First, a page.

“Thou and thy father’s house shall be destroyed, by the righteous and dreadful judgment of God, punishing thy cowardice and self-seeking, and thy want of love to God, and to his and thy own people.”


“Who knoweth whether thou art come to the kingdom for such a time as this? It is probable God hath raised thee to this honour for this very season; and therefore, go on courageously, and doubt not of the success.” (1)


Pool notes correctly that, in this instance, silence is identical to self-seeking and cowardice.


Barnes' Notes on the Bible adds some additional thoughts:


“From another place - i. e. “from some other quarter.” Mordecai probably concluded from the prophetic Scriptures that God would NOT allow His people to be destroyed before His purposes with respect to them were accomplished, and was therefore satisfied that deliverance would arise from one quarter or another.”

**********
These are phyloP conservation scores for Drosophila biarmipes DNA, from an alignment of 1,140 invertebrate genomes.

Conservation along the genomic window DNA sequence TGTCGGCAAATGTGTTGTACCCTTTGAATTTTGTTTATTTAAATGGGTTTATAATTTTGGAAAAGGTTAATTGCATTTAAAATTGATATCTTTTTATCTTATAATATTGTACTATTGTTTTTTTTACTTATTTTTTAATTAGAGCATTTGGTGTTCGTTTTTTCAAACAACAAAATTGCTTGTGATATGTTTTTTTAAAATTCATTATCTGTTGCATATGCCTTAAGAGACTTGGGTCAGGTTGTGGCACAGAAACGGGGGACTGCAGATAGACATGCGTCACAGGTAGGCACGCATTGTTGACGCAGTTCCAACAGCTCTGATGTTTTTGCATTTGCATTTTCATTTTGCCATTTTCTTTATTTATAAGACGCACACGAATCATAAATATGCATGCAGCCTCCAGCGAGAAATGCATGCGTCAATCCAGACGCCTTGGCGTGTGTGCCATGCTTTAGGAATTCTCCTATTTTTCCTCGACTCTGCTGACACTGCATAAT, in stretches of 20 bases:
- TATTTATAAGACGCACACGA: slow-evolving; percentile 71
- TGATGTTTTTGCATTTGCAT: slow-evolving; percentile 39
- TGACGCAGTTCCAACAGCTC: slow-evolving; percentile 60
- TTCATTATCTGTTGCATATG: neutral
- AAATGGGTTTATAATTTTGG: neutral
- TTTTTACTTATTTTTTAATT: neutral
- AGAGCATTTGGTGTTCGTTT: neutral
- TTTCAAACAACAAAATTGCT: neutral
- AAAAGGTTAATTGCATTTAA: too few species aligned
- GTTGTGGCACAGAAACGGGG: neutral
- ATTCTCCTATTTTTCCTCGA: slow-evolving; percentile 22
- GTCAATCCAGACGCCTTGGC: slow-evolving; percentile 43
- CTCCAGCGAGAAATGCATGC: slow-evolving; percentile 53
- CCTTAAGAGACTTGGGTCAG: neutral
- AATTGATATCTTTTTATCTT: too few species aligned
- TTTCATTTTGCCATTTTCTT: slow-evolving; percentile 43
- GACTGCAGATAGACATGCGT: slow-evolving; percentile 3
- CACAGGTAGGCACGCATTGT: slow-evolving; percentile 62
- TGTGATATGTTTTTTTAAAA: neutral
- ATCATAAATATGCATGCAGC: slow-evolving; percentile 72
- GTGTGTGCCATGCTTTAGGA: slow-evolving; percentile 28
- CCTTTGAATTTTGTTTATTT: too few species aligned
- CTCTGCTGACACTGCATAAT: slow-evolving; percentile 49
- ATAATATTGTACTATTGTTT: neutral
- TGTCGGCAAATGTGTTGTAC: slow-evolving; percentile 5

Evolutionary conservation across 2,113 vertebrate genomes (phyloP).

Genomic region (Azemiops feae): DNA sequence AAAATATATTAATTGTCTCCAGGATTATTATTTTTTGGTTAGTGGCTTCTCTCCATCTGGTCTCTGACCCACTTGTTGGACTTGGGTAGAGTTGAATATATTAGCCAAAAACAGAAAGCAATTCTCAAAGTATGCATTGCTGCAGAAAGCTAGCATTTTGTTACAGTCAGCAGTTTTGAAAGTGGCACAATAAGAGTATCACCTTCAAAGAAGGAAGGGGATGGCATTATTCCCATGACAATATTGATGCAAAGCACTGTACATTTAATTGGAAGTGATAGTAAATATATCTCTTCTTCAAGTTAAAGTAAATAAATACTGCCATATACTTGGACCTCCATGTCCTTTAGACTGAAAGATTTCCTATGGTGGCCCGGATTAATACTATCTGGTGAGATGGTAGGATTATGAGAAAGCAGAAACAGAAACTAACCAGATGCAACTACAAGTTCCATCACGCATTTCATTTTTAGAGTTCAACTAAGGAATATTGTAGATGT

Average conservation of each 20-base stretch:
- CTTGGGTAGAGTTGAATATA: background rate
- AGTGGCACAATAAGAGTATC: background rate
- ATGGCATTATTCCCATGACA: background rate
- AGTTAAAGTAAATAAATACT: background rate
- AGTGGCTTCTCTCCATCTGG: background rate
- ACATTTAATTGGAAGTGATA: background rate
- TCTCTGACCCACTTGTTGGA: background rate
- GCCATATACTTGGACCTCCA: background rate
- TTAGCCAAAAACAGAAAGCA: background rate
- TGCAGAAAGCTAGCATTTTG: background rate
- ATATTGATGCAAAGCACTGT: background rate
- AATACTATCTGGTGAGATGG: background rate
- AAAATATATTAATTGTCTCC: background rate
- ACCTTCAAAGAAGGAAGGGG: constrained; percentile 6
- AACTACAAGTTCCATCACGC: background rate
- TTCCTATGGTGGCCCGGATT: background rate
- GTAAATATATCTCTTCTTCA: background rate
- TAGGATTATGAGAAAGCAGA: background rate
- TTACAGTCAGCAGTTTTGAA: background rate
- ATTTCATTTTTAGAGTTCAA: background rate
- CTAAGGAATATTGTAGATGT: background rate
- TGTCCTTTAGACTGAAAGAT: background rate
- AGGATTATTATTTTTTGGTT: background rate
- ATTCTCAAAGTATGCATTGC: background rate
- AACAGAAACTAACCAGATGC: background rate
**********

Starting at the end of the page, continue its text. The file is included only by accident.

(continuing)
Thou and thy father's house shall be destroyed - i. e. “a divine vengeance will overtake thee and thine, if thou neglectest thy plain duty.” Though the name of God is not contained in the Book of Esther, there is in this verse a distinct, tacit allusion to God's promises, and to the direction of human events by Divine Providence.” (2) (underlining emphasis mine)


When faced with evil, will Christians speak up or remain silent? Giving into fear can blind or paralyze a person. In Esther’s case, inaction or silence would be met with divine judgment.


The evil Esther faced was political, yet the lesson that can be deduced can also be seen as silence in the face of theological evil. Will a Christian remain silent in the face of heresy? Historically and tragically, men have remained silent to attempt to keep peace in the church misguidedly.